Additionally, there are more than 600 one-screen cinemas.
In 2016 Polish cinemas broke an all-time record with 52 m admissions, representing a 16 percent increase from 2015 when 44.6 m tickets were sold. Polish films had 13 m admissions compared to 6,856,837 in 2015.
Total box office also broke a record with 221 m EUR / 967.5 m PLN gross, compared to 188 m EUR / 823 m PLN gross in 2015.
The average price of a cinema ticket went from 4.1 EUR / 18.4 in 2015 to 4.2 EUR / 18.6 in 2016. Several cinema chains introduced subscriptions with discounts for frequent viewers.
In 2016 the chart was topped by Patryk Vega’s action thriller Pitbull. Dangerous Women / Pitbull niebezpieczne kobiety (TVP), which set a record with 2.1 m admissions during the first three weeks in cinemas and 2.791 m tickets sold in 2016.
Vega’s hit was followed by Mitja Okorn’s Planet Single / Planeta singli, a Polish/ Slovenian coproduction produced by Gigant Films in coproduction with TVN. The film was released by Kino Świat on 5 February 2016 and sold 1.9 m tickets through December 2016.
The third position in the total box office 2016 is held by Ice Age 5: Collision Course with 1.45 m admissions, closely followed by Wojciech Smarzowski’s Volhynia / Wołyń (Film It), which was released by Forum Film Polska on 7 October 2016 and had 1.43 admissions. The top 5 is closed by the first installment of Patyk Vega’s crime trilogy Pitbull. New Order / Pitbull. Nowe porządki (Ent One), which sold 1.4 m tickets since 22 January 2016 through December 2016.
Vega is currently the only Polish filmmaker with two films in the top four domestic productions of the year, both films selling over 3.5 m tickets.
Admissions top ten in Poland in 2016 includes: Pitbull. Dangerous Women (2,791,928 admissions), Planet Single (1,926,090 admissions), Ice Age 5: Collision Course (1.459 m admissions), Volhynia (1,435,732 admissions), Pitbull. New Order (1.433 m admissions), The Secret Life of Pets (1,420,141 admissions), Rogue One: A Star Wars Story (1,335,946 admissions), Zoopolis (1.264 m admissions), Bridget Jones’s Baby (1,179,946 admissions) and 7 Things You Didn’t Know about Men (1,144,532 m admissions).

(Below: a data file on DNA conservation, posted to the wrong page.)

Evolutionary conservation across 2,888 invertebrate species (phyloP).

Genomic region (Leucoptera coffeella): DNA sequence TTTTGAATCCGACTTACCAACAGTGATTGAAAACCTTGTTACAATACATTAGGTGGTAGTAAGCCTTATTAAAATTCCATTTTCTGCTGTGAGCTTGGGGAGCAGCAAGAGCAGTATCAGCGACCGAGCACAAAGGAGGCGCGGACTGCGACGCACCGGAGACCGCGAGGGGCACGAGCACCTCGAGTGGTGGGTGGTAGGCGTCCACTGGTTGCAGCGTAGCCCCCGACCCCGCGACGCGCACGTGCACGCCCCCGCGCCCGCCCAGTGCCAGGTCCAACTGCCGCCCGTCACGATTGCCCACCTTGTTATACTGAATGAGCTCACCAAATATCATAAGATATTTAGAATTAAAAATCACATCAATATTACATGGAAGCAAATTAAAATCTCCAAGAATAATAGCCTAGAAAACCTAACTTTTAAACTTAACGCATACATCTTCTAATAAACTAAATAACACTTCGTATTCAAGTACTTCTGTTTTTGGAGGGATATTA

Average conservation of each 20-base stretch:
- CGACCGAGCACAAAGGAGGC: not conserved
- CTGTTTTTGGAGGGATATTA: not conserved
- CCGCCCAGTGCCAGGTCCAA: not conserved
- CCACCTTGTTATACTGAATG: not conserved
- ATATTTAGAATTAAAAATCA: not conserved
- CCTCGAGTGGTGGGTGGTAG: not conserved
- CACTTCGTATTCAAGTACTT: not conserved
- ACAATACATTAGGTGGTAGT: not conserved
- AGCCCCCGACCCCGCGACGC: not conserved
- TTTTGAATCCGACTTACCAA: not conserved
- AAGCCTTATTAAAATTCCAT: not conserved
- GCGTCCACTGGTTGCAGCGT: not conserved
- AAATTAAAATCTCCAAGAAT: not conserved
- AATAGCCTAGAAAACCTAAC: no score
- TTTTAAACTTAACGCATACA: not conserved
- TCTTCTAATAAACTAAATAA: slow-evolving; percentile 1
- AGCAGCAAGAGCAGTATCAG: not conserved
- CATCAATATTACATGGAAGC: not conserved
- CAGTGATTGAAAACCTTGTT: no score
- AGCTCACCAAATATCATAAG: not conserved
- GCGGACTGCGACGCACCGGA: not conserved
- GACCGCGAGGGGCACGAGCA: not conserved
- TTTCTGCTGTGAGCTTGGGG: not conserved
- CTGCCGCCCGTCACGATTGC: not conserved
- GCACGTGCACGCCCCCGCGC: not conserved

Domestic admissions top ten in 2016: Pitbull. Dangerous Women (2,791,928 admissions), Planet Single (1,926,090 admissions), Volhynia (1,435,732 admissions), Pitbull. New Order (1.4 m admissions), 7 Things You Didn’t Know about Men (MTL Maxfilm, 1.143 m admissions), These Daughters of Mine / Moje córki krowy (Kalejdoskop Film Studio, 735,176 admissions), The Last Family (516,556 admissions), Smoleńsk (Fundacja Smoleńsk 2010, 461,738 admissions), Weak Gender? / Słaba płeć? (Monolith Films, 369,760 admissions) and Story of Roj / Historia Roja (Dr Watkins, 310 543 admissions).
In 2015 Maciej Dejczer’s Letters to Santa 2 / Listy do M. 2 (TVN) topped the domestic box office with over 2.5m admissions since its opening on 13 November 2015.
GRANTS AND NEW LEGISLATION
Up to 45-50 films are produced annually with an average budget of approximately 930,000–1.1 m EUR / 4- 4.5m PLN.
The Polish Film Institute (PISF) is the largest source of funding with additional funds coming from the television, a well-developed network of regional film funds, as well as private sources. The most frequent coproduction partners for Poland are Germany, France and the Czech Republic, with growing involvement of the Scandinavian countries including Sweden and Denmark.